Turn shoes are the most common type of shoe worn in Europe from the Iron Age through the beginning of the renaissance .Turn shoes have their name due to the fact that they are sewn together inside out and then flipped. This puts only the finished and sometimes decorative side of the shoe on the outside.due to their construction turn shoes encourage the wearer to walk on the balls of the foot instead of the heal like modern shoes. There are three basic types of turn shoes.
1: The Low Slipper which is the most simple and while suitable for both men and woman is most often worn by woman
2:High or Laced Slipper generally thought of as a man’s style. it comes up higher on the foot and has a single lace to hold it snugly on the foot.
3:Single Toggle Shoe also thought to be a mans style shoe but also the most difficult of the three to make.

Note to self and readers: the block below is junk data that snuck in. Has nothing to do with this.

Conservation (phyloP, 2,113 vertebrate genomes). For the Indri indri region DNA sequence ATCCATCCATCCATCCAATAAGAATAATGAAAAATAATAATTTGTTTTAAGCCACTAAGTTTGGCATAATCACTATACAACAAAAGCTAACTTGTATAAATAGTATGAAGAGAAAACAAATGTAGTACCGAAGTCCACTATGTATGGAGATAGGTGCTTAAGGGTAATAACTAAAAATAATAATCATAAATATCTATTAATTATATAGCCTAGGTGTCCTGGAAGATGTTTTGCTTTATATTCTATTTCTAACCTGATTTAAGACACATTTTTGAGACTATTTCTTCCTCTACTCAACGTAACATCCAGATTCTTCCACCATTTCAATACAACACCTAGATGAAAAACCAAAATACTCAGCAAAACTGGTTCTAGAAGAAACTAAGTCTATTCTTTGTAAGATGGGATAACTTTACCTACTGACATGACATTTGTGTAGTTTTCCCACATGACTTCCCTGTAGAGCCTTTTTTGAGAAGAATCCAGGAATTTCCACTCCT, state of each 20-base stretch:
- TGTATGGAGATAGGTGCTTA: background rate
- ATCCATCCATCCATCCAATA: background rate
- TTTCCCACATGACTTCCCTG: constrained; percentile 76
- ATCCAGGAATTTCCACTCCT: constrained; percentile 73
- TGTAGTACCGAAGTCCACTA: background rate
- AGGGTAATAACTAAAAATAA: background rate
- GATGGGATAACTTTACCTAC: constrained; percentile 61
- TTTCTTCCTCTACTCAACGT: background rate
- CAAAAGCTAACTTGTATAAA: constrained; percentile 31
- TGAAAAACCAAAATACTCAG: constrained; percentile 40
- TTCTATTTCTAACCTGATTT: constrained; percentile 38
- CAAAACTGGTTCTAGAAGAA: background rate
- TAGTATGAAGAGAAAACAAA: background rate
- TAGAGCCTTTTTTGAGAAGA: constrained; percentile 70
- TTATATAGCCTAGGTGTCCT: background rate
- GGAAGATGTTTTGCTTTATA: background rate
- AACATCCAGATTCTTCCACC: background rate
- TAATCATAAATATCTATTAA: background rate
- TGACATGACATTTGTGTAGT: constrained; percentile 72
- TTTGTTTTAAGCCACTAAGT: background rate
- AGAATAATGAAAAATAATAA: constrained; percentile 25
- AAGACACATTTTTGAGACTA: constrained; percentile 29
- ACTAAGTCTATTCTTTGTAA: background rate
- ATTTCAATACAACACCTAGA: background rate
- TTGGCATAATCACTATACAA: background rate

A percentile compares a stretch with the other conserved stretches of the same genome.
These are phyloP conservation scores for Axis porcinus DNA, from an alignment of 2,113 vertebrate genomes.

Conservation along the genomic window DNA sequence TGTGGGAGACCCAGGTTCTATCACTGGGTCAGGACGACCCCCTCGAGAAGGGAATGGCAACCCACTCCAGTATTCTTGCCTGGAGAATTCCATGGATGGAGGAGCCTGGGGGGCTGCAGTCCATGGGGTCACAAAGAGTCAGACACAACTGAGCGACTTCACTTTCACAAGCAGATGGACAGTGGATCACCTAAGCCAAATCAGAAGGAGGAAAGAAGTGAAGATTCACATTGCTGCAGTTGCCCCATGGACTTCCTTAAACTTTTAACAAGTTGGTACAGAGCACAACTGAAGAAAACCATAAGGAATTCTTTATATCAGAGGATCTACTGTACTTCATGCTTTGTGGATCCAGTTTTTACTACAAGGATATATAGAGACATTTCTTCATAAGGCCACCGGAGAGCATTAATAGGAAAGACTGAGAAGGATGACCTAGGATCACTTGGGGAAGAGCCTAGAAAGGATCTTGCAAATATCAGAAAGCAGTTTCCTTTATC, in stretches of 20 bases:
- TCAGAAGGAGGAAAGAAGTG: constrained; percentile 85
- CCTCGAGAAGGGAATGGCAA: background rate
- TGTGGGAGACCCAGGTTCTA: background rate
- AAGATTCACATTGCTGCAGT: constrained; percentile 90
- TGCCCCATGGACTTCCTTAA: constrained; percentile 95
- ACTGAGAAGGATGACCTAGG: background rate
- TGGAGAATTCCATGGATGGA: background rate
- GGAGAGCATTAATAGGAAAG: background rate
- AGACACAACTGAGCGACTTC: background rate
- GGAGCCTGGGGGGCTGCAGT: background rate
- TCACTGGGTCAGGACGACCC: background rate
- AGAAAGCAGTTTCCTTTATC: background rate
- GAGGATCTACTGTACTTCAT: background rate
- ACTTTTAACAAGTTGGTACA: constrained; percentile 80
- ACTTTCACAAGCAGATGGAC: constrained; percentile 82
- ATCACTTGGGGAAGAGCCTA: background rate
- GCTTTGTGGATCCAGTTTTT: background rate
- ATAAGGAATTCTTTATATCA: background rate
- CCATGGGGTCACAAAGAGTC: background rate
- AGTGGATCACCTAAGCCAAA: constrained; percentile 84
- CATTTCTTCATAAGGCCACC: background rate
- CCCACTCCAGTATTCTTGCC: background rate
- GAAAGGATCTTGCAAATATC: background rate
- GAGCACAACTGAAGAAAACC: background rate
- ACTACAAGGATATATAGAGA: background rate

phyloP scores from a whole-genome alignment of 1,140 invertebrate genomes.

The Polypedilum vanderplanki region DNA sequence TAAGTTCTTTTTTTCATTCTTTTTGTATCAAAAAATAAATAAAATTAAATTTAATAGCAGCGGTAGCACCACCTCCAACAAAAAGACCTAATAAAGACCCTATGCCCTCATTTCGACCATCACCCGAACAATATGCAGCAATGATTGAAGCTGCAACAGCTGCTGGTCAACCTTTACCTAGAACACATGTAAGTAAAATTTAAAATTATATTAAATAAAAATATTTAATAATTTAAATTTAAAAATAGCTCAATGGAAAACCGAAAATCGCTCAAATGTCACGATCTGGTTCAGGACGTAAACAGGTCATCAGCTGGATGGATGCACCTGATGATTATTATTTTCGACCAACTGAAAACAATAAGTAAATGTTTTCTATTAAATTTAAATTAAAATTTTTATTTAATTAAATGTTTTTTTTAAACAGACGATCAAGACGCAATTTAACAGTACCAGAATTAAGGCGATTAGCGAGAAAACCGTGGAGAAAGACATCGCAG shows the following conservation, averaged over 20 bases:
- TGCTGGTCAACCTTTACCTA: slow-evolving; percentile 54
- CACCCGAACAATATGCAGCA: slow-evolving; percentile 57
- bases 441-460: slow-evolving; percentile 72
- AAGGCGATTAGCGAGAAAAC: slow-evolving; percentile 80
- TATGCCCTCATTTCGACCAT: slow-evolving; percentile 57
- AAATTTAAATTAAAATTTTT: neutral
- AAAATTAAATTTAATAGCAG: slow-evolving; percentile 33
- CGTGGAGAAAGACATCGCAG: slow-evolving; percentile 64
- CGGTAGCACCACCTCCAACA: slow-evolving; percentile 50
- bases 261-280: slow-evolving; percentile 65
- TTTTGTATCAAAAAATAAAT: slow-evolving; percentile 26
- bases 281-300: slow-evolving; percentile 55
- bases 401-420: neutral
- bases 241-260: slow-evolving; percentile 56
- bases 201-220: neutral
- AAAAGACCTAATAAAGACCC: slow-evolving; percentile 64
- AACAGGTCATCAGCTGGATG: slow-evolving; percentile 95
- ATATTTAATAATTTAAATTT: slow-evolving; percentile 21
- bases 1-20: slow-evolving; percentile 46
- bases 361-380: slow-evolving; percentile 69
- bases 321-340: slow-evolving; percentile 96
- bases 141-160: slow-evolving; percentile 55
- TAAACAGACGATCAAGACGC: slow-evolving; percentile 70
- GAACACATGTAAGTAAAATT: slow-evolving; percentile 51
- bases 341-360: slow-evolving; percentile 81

This has been the most difficult part of this competition so far! I have spent every free moment since Sunday working on these shoes. Monday I was in tears with frustration when I had to take them back apart because they would not flip. I am happy to report that I completed them. I had been thinking that todays post would be about the shoes and admitting defeat. To anyone who regularly makes shoes you have my admiration since it is such hard work!
with the exception of the decorative grey stitching all sticking was done by working two needles of waxed linen thread. The two types of leather are cow belly and deer. Both of these leathers would have been available in period. I did not use period dye or dying technique for this project.
Grew, Francis and Margrethe de Neergaard : Shoes and Patterns(Medieval Finds from Excavationsin London:2)”, London: Her Majesty’s Stationary Office, 1988, ISBN0-11-290443-2
Auenwald von Hagenburg,”A basic Guide to Leatherwork Techniques”
Jones, Rhydian “A Beginners Guide to Turn Shoes”
Museum Of London online collection of shoes
Museum O London display of Medieval London: Leatherwork
Boots by Bohemond, Reimerswaal turn shoe (the inspiration shoe)